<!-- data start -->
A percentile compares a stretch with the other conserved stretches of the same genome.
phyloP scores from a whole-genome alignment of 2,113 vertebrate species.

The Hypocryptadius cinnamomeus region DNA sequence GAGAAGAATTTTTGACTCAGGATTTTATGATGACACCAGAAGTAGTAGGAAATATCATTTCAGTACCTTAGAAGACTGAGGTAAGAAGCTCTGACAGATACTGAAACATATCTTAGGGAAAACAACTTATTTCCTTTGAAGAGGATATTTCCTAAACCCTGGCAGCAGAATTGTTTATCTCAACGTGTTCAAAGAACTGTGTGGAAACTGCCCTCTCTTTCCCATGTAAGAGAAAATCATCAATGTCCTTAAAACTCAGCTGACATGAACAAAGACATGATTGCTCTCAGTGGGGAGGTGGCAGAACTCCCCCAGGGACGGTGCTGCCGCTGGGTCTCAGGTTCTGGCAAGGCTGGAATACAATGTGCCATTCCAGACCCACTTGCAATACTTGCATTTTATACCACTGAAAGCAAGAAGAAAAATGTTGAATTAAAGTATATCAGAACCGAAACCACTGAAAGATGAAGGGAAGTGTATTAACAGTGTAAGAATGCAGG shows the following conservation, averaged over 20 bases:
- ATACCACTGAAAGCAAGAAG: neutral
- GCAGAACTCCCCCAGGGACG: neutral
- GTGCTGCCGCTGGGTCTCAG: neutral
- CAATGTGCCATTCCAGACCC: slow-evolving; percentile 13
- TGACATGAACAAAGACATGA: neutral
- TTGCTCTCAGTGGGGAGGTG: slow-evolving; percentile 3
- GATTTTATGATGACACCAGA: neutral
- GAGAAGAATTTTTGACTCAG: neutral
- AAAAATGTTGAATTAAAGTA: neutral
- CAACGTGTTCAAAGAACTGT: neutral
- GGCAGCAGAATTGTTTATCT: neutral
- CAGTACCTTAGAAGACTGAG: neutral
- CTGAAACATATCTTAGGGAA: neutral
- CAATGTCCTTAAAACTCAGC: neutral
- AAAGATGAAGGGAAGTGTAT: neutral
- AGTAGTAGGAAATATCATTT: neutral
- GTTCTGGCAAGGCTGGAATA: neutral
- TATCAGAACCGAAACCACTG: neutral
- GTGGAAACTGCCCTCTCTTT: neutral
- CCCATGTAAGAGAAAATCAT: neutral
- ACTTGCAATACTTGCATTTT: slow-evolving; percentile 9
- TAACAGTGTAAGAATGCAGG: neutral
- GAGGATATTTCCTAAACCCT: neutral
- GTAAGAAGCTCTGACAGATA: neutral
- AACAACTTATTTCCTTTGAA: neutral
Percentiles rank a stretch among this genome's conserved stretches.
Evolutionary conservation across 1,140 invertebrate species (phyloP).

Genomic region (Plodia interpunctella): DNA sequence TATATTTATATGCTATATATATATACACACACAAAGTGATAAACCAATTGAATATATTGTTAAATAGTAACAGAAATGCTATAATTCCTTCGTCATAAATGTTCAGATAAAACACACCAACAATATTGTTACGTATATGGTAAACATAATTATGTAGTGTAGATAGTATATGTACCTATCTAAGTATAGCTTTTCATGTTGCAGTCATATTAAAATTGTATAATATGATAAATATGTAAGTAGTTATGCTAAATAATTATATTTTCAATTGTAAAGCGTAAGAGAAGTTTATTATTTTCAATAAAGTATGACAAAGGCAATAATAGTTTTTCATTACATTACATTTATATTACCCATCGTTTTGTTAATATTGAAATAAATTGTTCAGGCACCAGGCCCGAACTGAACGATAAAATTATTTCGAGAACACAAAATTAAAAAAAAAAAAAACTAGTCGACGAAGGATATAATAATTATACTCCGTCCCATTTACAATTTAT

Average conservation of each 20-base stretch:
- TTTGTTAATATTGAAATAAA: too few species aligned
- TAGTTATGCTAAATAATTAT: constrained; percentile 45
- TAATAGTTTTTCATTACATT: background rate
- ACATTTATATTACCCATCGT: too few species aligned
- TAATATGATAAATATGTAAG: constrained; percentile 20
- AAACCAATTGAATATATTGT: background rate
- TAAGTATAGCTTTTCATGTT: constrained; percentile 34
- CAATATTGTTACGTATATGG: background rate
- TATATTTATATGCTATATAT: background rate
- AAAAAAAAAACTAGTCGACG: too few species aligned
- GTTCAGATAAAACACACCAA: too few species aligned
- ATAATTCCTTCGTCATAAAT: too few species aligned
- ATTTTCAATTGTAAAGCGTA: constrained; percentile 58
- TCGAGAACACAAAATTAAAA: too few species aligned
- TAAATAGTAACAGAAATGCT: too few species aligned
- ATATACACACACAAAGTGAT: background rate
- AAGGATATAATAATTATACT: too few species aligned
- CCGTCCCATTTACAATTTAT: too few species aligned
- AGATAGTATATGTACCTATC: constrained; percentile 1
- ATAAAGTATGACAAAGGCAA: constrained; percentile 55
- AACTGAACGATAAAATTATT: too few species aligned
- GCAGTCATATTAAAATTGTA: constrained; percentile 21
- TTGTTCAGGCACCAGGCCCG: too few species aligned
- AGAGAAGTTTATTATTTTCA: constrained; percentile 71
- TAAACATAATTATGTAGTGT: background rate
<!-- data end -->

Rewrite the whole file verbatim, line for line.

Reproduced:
A percentile compares a stretch with the other conserved stretches of the same genome.
phyloP scores from a whole-genome alignment of 2,113 vertebrate species.

The Hypocryptadius cinnamomeus region DNA sequence GAGAAGAATTTTTGACTCAGGATTTTATGATGACACCAGAAGTAGTAGGAAATATCATTTCAGTACCTTAGAAGACTGAGGTAAGAAGCTCTGACAGATACTGAAACATATCTTAGGGAAAACAACTTATTTCCTTTGAAGAGGATATTTCCTAAACCCTGGCAGCAGAATTGTTTATCTCAACGTGTTCAAAGAACTGTGTGGAAACTGCCCTCTCTTTCCCATGTAAGAGAAAATCATCAATGTCCTTAAAACTCAGCTGACATGAACAAAGACATGATTGCTCTCAGTGGGGAGGTGGCAGAACTCCCCCAGGGACGGTGCTGCCGCTGGGTCTCAGGTTCTGGCAAGGCTGGAATACAATGTGCCATTCCAGACCCACTTGCAATACTTGCATTTTATACCACTGAAAGCAAGAAGAAAAATGTTGAATTAAAGTATATCAGAACCGAAACCACTGAAAGATGAAGGGAAGTGTATTAACAGTGTAAGAATGCAGG shows the following conservation, averaged over 20 bases:
- ATACCACTGAAAGCAAGAAG: neutral
- GCAGAACTCCCCCAGGGACG: neutral
- GTGCTGCCGCTGGGTCTCAG: neutral
- CAATGTGCCATTCCAGACCC: slow-evolving; percentile 13
- TGACATGAACAAAGACATGA: neutral
- TTGCTCTCAGTGGGGAGGTG: slow-evolving; percentile 3
- GATTTTATGATGACACCAGA: neutral
- GAGAAGAATTTTTGACTCAG: neutral
- AAAAATGTTGAATTAAAGTA: neutral
- CAACGTGTTCAAAGAACTGT: neutral
- GGCAGCAGAATTGTTTATCT: neutral
- CAGTACCTTAGAAGACTGAG: neutral
- CTGAAACATATCTTAGGGAA: neutral
- CAATGTCCTTAAAACTCAGC: neutral
- AAAGATGAAGGGAAGTGTAT: neutral
- AGTAGTAGGAAATATCATTT: neutral
- GTTCTGGCAAGGCTGGAATA: neutral
- TATCAGAACCGAAACCACTG: neutral
- GTGGAAACTGCCCTCTCTTT: neutral
- CCCATGTAAGAGAAAATCAT: neutral
- ACTTGCAATACTTGCATTTT: slow-evolving; percentile 9
- TAACAGTGTAAGAATGCAGG: neutral
- GAGGATATTTCCTAAACCCT: neutral
- GTAAGAAGCTCTGACAGATA: neutral
- AACAACTTATTTCCTTTGAA: neutral
Percentiles rank a stretch among this genome's conserved stretches.
Evolutionary conservation across 1,140 invertebrate species (phyloP).

Genomic region (Plodia interpunctella): DNA sequence TATATTTATATGCTATATATATATACACACACAAAGTGATAAACCAATTGAATATATTGTTAAATAGTAACAGAAATGCTATAATTCCTTCGTCATAAATGTTCAGATAAAACACACCAACAATATTGTTACGTATATGGTAAACATAATTATGTAGTGTAGATAGTATATGTACCTATCTAAGTATAGCTTTTCATGTTGCAGTCATATTAAAATTGTATAATATGATAAATATGTAAGTAGTTATGCTAAATAATTATATTTTCAATTGTAAAGCGTAAGAGAAGTTTATTATTTTCAATAAAGTATGACAAAGGCAATAATAGTTTTTCATTACATTACATTTATATTACCCATCGTTTTGTTAATATTGAAATAAATTGTTCAGGCACCAGGCCCGAACTGAACGATAAAATTATTTCGAGAACACAAAATTAAAAAAAAAAAAAACTAGTCGACGAAGGATATAATAATTATACTCCGTCCCATTTACAATTTAT

Average conservation of each 20-base stretch:
- TTTGTTAATATTGAAATAAA: too few species aligned
- TAGTTATGCTAAATAATTAT: constrained; percentile 45
- TAATAGTTTTTCATTACATT: background rate
- ACATTTATATTACCCATCGT: too few species aligned
- TAATATGATAAATATGTAAG: constrained; percentile 20
- AAACCAATTGAATATATTGT: background rate
- TAAGTATAGCTTTTCATGTT: constrained; percentile 34
- CAATATTGTTACGTATATGG: background rate
- TATATTTATATGCTATATAT: background rate
- AAAAAAAAAACTAGTCGACG: too few species aligned
- GTTCAGATAAAACACACCAA: too few species aligned
- ATAATTCCTTCGTCATAAAT: too few species aligned
- ATTTTCAATTGTAAAGCGTA: constrained; percentile 58
- TCGAGAACACAAAATTAAAA: too few species aligned
- TAAATAGTAACAGAAATGCT: too few species aligned
- ATATACACACACAAAGTGAT: background rate
- AAGGATATAATAATTATACT: too few species aligned
- CCGTCCCATTTACAATTTAT: too few species aligned
- AGATAGTATATGTACCTATC: constrained; percentile 1
- ATAAAGTATGACAAAGGCAA: constrained; percentile 55
- AACTGAACGATAAAATTATT: too few species aligned
- GCAGTCATATTAAAATTGTA: constrained; percentile 21
- TTGTTCAGGCACCAGGCCCG: too few species aligned
- AGAGAAGTTTATTATTTTCA: constrained; percentile 71
- TAAACATAATTATGTAGTGT: background rate